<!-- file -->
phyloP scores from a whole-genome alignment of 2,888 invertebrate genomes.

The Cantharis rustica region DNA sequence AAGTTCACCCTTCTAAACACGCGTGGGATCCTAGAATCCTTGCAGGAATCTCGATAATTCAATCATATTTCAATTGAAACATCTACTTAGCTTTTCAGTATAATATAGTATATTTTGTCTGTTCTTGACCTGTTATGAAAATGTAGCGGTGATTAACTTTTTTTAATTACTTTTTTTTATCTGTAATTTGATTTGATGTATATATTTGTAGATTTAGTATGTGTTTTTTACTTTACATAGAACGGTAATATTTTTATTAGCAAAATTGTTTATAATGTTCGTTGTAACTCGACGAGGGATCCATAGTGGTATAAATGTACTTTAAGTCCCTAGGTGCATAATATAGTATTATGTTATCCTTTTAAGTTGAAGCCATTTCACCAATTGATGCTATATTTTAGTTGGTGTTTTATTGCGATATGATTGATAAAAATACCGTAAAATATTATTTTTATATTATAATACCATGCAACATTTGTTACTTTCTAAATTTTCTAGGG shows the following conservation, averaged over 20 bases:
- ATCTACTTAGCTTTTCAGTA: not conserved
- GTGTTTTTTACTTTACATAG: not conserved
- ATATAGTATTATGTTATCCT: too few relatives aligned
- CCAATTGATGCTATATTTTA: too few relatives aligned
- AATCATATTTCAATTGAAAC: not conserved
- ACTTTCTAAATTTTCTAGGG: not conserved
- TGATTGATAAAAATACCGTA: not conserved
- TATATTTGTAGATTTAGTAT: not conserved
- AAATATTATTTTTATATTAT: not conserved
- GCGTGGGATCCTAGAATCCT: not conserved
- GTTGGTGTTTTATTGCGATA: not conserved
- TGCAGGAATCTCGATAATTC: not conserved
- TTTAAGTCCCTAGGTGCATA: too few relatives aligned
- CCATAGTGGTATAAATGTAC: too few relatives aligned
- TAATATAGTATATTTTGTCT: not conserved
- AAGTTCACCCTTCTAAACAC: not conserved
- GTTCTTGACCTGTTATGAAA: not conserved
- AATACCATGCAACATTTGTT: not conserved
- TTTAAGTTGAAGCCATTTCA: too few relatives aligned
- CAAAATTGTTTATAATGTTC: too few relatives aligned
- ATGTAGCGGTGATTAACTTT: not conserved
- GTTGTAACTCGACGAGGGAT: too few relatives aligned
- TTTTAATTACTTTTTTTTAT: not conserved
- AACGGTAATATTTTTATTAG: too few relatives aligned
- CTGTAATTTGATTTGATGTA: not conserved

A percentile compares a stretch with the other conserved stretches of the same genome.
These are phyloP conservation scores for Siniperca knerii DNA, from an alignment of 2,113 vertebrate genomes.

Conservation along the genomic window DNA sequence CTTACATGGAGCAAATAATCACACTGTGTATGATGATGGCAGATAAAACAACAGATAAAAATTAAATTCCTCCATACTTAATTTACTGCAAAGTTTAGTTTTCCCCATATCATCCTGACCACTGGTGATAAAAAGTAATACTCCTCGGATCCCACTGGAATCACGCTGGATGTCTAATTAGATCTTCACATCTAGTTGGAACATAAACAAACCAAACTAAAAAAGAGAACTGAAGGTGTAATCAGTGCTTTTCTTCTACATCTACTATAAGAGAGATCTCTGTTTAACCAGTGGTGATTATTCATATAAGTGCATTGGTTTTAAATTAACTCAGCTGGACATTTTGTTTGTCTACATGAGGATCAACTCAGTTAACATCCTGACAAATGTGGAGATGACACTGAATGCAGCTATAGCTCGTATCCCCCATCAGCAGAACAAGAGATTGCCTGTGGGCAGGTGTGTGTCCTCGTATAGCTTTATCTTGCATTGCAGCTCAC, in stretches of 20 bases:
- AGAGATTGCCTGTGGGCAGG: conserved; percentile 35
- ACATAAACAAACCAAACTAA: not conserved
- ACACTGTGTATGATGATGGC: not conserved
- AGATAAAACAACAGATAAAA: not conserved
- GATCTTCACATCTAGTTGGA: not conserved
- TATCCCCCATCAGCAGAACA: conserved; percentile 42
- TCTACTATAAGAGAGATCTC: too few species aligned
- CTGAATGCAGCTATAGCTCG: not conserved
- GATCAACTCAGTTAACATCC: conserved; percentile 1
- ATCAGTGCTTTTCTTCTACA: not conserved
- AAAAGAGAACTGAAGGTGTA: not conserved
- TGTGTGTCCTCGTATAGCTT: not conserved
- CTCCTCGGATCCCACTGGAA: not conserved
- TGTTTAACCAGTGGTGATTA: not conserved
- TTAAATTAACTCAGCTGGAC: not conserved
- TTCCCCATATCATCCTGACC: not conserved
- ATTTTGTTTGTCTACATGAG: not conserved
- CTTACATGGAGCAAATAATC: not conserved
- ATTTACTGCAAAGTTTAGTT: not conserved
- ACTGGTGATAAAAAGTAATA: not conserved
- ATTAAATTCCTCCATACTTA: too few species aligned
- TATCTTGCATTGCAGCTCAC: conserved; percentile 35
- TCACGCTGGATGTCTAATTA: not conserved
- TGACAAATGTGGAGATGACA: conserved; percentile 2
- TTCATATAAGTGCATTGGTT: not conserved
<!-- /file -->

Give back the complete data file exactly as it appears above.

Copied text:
phyloP scores from a whole-genome alignment of 2,888 invertebrate genomes.

The Cantharis rustica region DNA sequence AAGTTCACCCTTCTAAACACGCGTGGGATCCTAGAATCCTTGCAGGAATCTCGATAATTCAATCATATTTCAATTGAAACATCTACTTAGCTTTTCAGTATAATATAGTATATTTTGTCTGTTCTTGACCTGTTATGAAAATGTAGCGGTGATTAACTTTTTTTAATTACTTTTTTTTATCTGTAATTTGATTTGATGTATATATTTGTAGATTTAGTATGTGTTTTTTACTTTACATAGAACGGTAATATTTTTATTAGCAAAATTGTTTATAATGTTCGTTGTAACTCGACGAGGGATCCATAGTGGTATAAATGTACTTTAAGTCCCTAGGTGCATAATATAGTATTATGTTATCCTTTTAAGTTGAAGCCATTTCACCAATTGATGCTATATTTTAGTTGGTGTTTTATTGCGATATGATTGATAAAAATACCGTAAAATATTATTTTTATATTATAATACCATGCAACATTTGTTACTTTCTAAATTTTCTAGGG shows the following conservation, averaged over 20 bases:
- ATCTACTTAGCTTTTCAGTA: not conserved
- GTGTTTTTTACTTTACATAG: not conserved
- ATATAGTATTATGTTATCCT: too few relatives aligned
- CCAATTGATGCTATATTTTA: too few relatives aligned
- AATCATATTTCAATTGAAAC: not conserved
- ACTTTCTAAATTTTCTAGGG: not conserved
- TGATTGATAAAAATACCGTA: not conserved
- TATATTTGTAGATTTAGTAT: not conserved
- AAATATTATTTTTATATTAT: not conserved
- GCGTGGGATCCTAGAATCCT: not conserved
- GTTGGTGTTTTATTGCGATA: not conserved
- TGCAGGAATCTCGATAATTC: not conserved
- TTTAAGTCCCTAGGTGCATA: too few relatives aligned
- CCATAGTGGTATAAATGTAC: too few relatives aligned
- TAATATAGTATATTTTGTCT: not conserved
- AAGTTCACCCTTCTAAACAC: not conserved
- GTTCTTGACCTGTTATGAAA: not conserved
- AATACCATGCAACATTTGTT: not conserved
- TTTAAGTTGAAGCCATTTCA: too few relatives aligned
- CAAAATTGTTTATAATGTTC: too few relatives aligned
- ATGTAGCGGTGATTAACTTT: not conserved
- GTTGTAACTCGACGAGGGAT: too few relatives aligned
- TTTTAATTACTTTTTTTTAT: not conserved
- AACGGTAATATTTTTATTAG: too few relatives aligned
- CTGTAATTTGATTTGATGTA: not conserved

A percentile compares a stretch with the other conserved stretches of the same genome.
These are phyloP conservation scores for Siniperca knerii DNA, from an alignment of 2,113 vertebrate genomes.

Conservation along the genomic window DNA sequence CTTACATGGAGCAAATAATCACACTGTGTATGATGATGGCAGATAAAACAACAGATAAAAATTAAATTCCTCCATACTTAATTTACTGCAAAGTTTAGTTTTCCCCATATCATCCTGACCACTGGTGATAAAAAGTAATACTCCTCGGATCCCACTGGAATCACGCTGGATGTCTAATTAGATCTTCACATCTAGTTGGAACATAAACAAACCAAACTAAAAAAGAGAACTGAAGGTGTAATCAGTGCTTTTCTTCTACATCTACTATAAGAGAGATCTCTGTTTAACCAGTGGTGATTATTCATATAAGTGCATTGGTTTTAAATTAACTCAGCTGGACATTTTGTTTGTCTACATGAGGATCAACTCAGTTAACATCCTGACAAATGTGGAGATGACACTGAATGCAGCTATAGCTCGTATCCCCCATCAGCAGAACAAGAGATTGCCTGTGGGCAGGTGTGTGTCCTCGTATAGCTTTATCTTGCATTGCAGCTCAC, in stretches of 20 bases:
- AGAGATTGCCTGTGGGCAGG: conserved; percentile 35
- ACATAAACAAACCAAACTAA: not conserved
- ACACTGTGTATGATGATGGC: not conserved
- AGATAAAACAACAGATAAAA: not conserved
- GATCTTCACATCTAGTTGGA: not conserved
- TATCCCCCATCAGCAGAACA: conserved; percentile 42
- TCTACTATAAGAGAGATCTC: too few species aligned
- CTGAATGCAGCTATAGCTCG: not conserved
- GATCAACTCAGTTAACATCC: conserved; percentile 1
- ATCAGTGCTTTTCTTCTACA: not conserved
- AAAAGAGAACTGAAGGTGTA: not conserved
- TGTGTGTCCTCGTATAGCTT: not conserved
- CTCCTCGGATCCCACTGGAA: not conserved
- TGTTTAACCAGTGGTGATTA: not conserved
- TTAAATTAACTCAGCTGGAC: not conserved
- TTCCCCATATCATCCTGACC: not conserved
- ATTTTGTTTGTCTACATGAG: not conserved
- CTTACATGGAGCAAATAATC: not conserved
- ATTTACTGCAAAGTTTAGTT: not conserved
- ACTGGTGATAAAAAGTAATA: not conserved
- ATTAAATTCCTCCATACTTA: too few species aligned
- TATCTTGCATTGCAGCTCAC: conserved; percentile 35
- TCACGCTGGATGTCTAATTA: not conserved
- TGACAAATGTGGAGATGACA: conserved; percentile 2
- TTCATATAAGTGCATTGGTT: not conserved